Maybe it is not such a bad company after all, with a set of people bent on exploitation of the weak, getting its way, and undermining life on the planet. Deserved or not, mighty ExxonMobil is scoring points where they matter: the investment world, and the world of innovative scientific research.
The American oil colossus stands well-positioned, when measured against all comers, from whichever sector they dominate.
Guyanese critics may not like to hear this, but Exxon did very well, according to an article dated November 22, 2019 in the Wall Street Journal titled, “Exxon is one of the most innovative companies. But it still (mostly) shuns renewables.”
As found by the Drucker Institute at Claremont Graduate University, it “is the only nontech company among the five most innovative in this year’s Management Top 250” ranking. The company’s emphases continue to be on how to make fossil fuels competitive, highly competitive and, to demonstrate the intensity of its seriousness, Exxon commits to “pouring money into making oil and gas as competitive as possible.”
Those are fighting words, as second place is not part of Exxon’s mantra. The engineers and scientists there “want to know the rules, then they go out and win.” That is all well and good, but angry Guyanese detractors may justifiably ask: how about pouring a little something more here in Guyana, which is inextricably tied to Exxon’s future plans?
Regrettably, Exxon has bigger elephants to hunt. A big-ticket item for the corporation is research. When its peers hedge their bets through diversifying into renewables, Exxon goes for broke, since it believes that “the world will need fossil fuels for the foreseeable future.”
As an example of the innovation originating from the minds and visions in Exxon’s management and research laboratory, “Exxon has developed special fuel cells to capture gas from natural-gas fired power plants; the cells can then produce power without combustion” for cars or buildings.
In addition, the company has some extremely valuable patents that make it the envy of its corporate peers, in and out of oil. Two of its patents stand out: there is one lubricant intended to improve engine wear, and another aimed at separating oil from water. The eventual commercialisation of those could lead to significant monetary results for the company.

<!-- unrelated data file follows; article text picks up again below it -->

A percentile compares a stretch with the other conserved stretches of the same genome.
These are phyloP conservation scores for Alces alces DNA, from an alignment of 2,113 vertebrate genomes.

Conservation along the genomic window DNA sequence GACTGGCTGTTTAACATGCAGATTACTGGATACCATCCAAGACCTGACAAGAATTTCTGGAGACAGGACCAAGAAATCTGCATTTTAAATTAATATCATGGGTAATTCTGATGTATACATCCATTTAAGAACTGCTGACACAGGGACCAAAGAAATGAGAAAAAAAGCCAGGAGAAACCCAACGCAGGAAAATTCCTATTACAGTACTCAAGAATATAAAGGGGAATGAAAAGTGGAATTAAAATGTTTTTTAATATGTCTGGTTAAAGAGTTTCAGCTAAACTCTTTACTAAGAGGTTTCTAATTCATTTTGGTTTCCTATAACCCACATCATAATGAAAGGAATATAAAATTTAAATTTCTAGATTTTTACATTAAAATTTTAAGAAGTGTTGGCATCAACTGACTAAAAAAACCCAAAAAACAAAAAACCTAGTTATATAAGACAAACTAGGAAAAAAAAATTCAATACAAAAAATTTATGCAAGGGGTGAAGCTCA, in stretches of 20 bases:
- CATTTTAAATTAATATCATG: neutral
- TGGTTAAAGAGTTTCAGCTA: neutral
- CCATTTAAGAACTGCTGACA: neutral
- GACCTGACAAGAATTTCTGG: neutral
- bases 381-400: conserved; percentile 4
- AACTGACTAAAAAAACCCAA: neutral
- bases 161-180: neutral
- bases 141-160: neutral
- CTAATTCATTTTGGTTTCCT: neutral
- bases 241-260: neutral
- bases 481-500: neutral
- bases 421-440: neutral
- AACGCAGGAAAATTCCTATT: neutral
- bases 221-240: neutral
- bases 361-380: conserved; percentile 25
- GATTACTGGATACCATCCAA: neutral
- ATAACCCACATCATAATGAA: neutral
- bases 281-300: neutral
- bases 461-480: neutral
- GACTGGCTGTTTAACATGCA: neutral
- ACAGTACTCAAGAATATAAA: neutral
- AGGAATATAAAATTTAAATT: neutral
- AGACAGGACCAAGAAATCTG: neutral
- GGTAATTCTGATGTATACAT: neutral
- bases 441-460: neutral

Yet it has to get all the way down to the last percentage point, the last dollar, as if to furnish proof of unbridled corporate and capitalist greed.
This paper makes no advocacy for Exxon; instead, it views the company as a leader in the corporate wolf pack that devours emerging and vulnerable Third World oil minnows, such as Guyana. Yet, in the interests of fairness and balance, there is recognition first of the achievements of Exxon, and then there is wondering as to how the company may be persuaded to share some more with an impoverished nation such as Guyana.
Whatever the rationale (and almost all would be found unacceptable from a patriotic perspective), it could give back a few drops of financial blood to Guyana. Its very success makes that possible.
It has to be a few drops to Exxon returns and ledgers, when it could spend billions (US) in research.
Those few drops could translate to much here, much that could be spread out in so many areas of need. Without intending to dash the hopes of fellow Guyanese, the probability of Exxon seeing the light, and advancing with a generous handshake is not likely. While it did exceptionally through its research innovations, there are two other metrics from the scorecard that do not bode well for Guyana.
Interestingly, in two other dimensions of performance management, Exxon’s report card spoke volumes: in customer satisfaction and social responsibility, Exxon’s score was merely “average.” That means it is just like everybody else, every other corporate raider and reaper, which is not good news for this country. Translation: not budging.
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